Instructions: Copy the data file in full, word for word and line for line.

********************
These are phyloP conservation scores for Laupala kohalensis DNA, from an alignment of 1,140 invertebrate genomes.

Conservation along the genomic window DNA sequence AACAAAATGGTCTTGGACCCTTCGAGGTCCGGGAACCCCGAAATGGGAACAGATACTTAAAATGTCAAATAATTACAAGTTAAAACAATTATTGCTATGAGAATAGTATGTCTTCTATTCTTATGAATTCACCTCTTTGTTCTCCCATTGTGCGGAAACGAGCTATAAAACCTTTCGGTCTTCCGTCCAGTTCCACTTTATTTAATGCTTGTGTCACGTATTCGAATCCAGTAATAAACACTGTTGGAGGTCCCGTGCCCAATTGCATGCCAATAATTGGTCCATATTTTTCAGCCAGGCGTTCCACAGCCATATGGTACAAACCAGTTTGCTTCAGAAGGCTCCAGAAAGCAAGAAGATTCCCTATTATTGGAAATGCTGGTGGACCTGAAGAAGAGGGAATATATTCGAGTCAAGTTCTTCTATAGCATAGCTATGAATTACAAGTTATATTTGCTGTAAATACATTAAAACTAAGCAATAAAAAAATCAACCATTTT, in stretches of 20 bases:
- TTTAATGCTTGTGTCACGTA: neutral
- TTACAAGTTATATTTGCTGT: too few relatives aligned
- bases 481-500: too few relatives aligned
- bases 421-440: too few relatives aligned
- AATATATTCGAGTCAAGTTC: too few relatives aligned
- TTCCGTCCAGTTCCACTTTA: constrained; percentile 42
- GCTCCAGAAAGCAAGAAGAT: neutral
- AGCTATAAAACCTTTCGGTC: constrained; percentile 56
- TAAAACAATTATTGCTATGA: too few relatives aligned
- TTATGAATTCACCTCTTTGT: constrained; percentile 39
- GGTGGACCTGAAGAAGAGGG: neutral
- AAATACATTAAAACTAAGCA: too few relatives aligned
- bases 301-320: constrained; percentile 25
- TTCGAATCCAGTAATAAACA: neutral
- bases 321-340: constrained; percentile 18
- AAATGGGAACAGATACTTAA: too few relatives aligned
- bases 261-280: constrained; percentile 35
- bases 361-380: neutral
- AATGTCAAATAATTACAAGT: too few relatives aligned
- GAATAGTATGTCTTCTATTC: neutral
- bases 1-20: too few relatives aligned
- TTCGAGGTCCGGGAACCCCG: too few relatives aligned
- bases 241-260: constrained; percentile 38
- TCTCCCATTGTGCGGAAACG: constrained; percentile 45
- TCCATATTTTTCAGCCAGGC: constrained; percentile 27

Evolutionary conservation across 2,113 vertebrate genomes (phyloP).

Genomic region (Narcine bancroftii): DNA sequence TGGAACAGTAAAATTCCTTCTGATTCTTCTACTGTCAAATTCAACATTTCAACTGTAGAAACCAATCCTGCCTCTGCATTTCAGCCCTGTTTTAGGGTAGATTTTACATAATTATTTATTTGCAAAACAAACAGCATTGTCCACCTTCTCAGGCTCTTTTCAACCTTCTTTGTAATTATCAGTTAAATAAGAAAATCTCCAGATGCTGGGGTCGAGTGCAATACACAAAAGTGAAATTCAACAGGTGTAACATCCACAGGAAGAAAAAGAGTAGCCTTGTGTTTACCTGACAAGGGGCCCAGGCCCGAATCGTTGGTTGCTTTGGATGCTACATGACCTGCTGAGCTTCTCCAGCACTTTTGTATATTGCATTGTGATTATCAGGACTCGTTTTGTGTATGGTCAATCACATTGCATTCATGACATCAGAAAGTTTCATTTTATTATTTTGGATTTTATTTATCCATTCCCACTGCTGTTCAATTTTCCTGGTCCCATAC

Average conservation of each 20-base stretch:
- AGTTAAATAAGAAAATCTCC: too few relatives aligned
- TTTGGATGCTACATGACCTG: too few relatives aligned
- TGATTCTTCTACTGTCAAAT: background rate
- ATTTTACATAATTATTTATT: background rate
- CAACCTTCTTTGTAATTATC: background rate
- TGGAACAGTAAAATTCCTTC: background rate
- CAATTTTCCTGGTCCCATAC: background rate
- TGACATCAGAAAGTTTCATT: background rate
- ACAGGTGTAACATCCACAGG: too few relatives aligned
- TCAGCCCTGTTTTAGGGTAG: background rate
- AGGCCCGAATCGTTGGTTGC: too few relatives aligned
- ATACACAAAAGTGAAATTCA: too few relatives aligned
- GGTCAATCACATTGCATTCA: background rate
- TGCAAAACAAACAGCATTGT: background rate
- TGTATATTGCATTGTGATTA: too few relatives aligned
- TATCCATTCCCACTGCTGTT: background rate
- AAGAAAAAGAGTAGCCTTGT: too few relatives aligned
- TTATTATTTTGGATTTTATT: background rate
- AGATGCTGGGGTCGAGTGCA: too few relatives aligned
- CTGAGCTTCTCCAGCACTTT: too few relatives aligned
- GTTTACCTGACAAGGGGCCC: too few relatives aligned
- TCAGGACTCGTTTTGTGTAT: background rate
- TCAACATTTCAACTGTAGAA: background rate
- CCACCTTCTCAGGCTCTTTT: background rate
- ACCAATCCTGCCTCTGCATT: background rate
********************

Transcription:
These are phyloP conservation scores for Laupala kohalensis DNA, from an alignment of 1,140 invertebrate genomes.

Conservation along the genomic window DNA sequence AACAAAATGGTCTTGGACCCTTCGAGGTCCGGGAACCCCGAAATGGGAACAGATACTTAAAATGTCAAATAATTACAAGTTAAAACAATTATTGCTATGAGAATAGTATGTCTTCTATTCTTATGAATTCACCTCTTTGTTCTCCCATTGTGCGGAAACGAGCTATAAAACCTTTCGGTCTTCCGTCCAGTTCCACTTTATTTAATGCTTGTGTCACGTATTCGAATCCAGTAATAAACACTGTTGGAGGTCCCGTGCCCAATTGCATGCCAATAATTGGTCCATATTTTTCAGCCAGGCGTTCCACAGCCATATGGTACAAACCAGTTTGCTTCAGAAGGCTCCAGAAAGCAAGAAGATTCCCTATTATTGGAAATGCTGGTGGACCTGAAGAAGAGGGAATATATTCGAGTCAAGTTCTTCTATAGCATAGCTATGAATTACAAGTTATATTTGCTGTAAATACATTAAAACTAAGCAATAAAAAAATCAACCATTTT, in stretches of 20 bases:
- TTTAATGCTTGTGTCACGTA: neutral
- TTACAAGTTATATTTGCTGT: too few relatives aligned
- bases 481-500: too few relatives aligned
- bases 421-440: too few relatives aligned
- AATATATTCGAGTCAAGTTC: too few relatives aligned
- TTCCGTCCAGTTCCACTTTA: constrained; percentile 42
- GCTCCAGAAAGCAAGAAGAT: neutral
- AGCTATAAAACCTTTCGGTC: constrained; percentile 56
- TAAAACAATTATTGCTATGA: too few relatives aligned
- TTATGAATTCACCTCTTTGT: constrained; percentile 39
- GGTGGACCTGAAGAAGAGGG: neutral
- AAATACATTAAAACTAAGCA: too few relatives aligned
- bases 301-320: constrained; percentile 25
- TTCGAATCCAGTAATAAACA: neutral
- bases 321-340: constrained; percentile 18
- AAATGGGAACAGATACTTAA: too few relatives aligned
- bases 261-280: constrained; percentile 35
- bases 361-380: neutral
- AATGTCAAATAATTACAAGT: too few relatives aligned
- GAATAGTATGTCTTCTATTC: neutral
- bases 1-20: too few relatives aligned
- TTCGAGGTCCGGGAACCCCG: too few relatives aligned
- bases 241-260: constrained; percentile 38
- TCTCCCATTGTGCGGAAACG: constrained; percentile 45
- TCCATATTTTTCAGCCAGGC: constrained; percentile 27

Evolutionary conservation across 2,113 vertebrate genomes (phyloP).

Genomic region (Narcine bancroftii): DNA sequence TGGAACAGTAAAATTCCTTCTGATTCTTCTACTGTCAAATTCAACATTTCAACTGTAGAAACCAATCCTGCCTCTGCATTTCAGCCCTGTTTTAGGGTAGATTTTACATAATTATTTATTTGCAAAACAAACAGCATTGTCCACCTTCTCAGGCTCTTTTCAACCTTCTTTGTAATTATCAGTTAAATAAGAAAATCTCCAGATGCTGGGGTCGAGTGCAATACACAAAAGTGAAATTCAACAGGTGTAACATCCACAGGAAGAAAAAGAGTAGCCTTGTGTTTACCTGACAAGGGGCCCAGGCCCGAATCGTTGGTTGCTTTGGATGCTACATGACCTGCTGAGCTTCTCCAGCACTTTTGTATATTGCATTGTGATTATCAGGACTCGTTTTGTGTATGGTCAATCACATTGCATTCATGACATCAGAAAGTTTCATTTTATTATTTTGGATTTTATTTATCCATTCCCACTGCTGTTCAATTTTCCTGGTCCCATAC

Average conservation of each 20-base stretch:
- AGTTAAATAAGAAAATCTCC: too few relatives aligned
- TTTGGATGCTACATGACCTG: too few relatives aligned
- TGATTCTTCTACTGTCAAAT: background rate
- ATTTTACATAATTATTTATT: background rate
- CAACCTTCTTTGTAATTATC: background rate
- TGGAACAGTAAAATTCCTTC: background rate
- CAATTTTCCTGGTCCCATAC: background rate
- TGACATCAGAAAGTTTCATT: background rate
- ACAGGTGTAACATCCACAGG: too few relatives aligned
- TCAGCCCTGTTTTAGGGTAG: background rate
- AGGCCCGAATCGTTGGTTGC: too few relatives aligned
- ATACACAAAAGTGAAATTCA: too few relatives aligned
- GGTCAATCACATTGCATTCA: background rate
- TGCAAAACAAACAGCATTGT: background rate
- TGTATATTGCATTGTGATTA: too few relatives aligned
- TATCCATTCCCACTGCTGTT: background rate
- AAGAAAAAGAGTAGCCTTGT: too few relatives aligned
- TTATTATTTTGGATTTTATT: background rate
- AGATGCTGGGGTCGAGTGCA: too few relatives aligned
- CTGAGCTTCTCCAGCACTTT: too few relatives aligned
- GTTTACCTGACAAGGGGCCC: too few relatives aligned
- TCAGGACTCGTTTTGTGTAT: background rate
- TCAACATTTCAACTGTAGAA: background rate
- CCACCTTCTCAGGCTCTTTT: background rate
- ACCAATCCTGCCTCTGCATT: background rate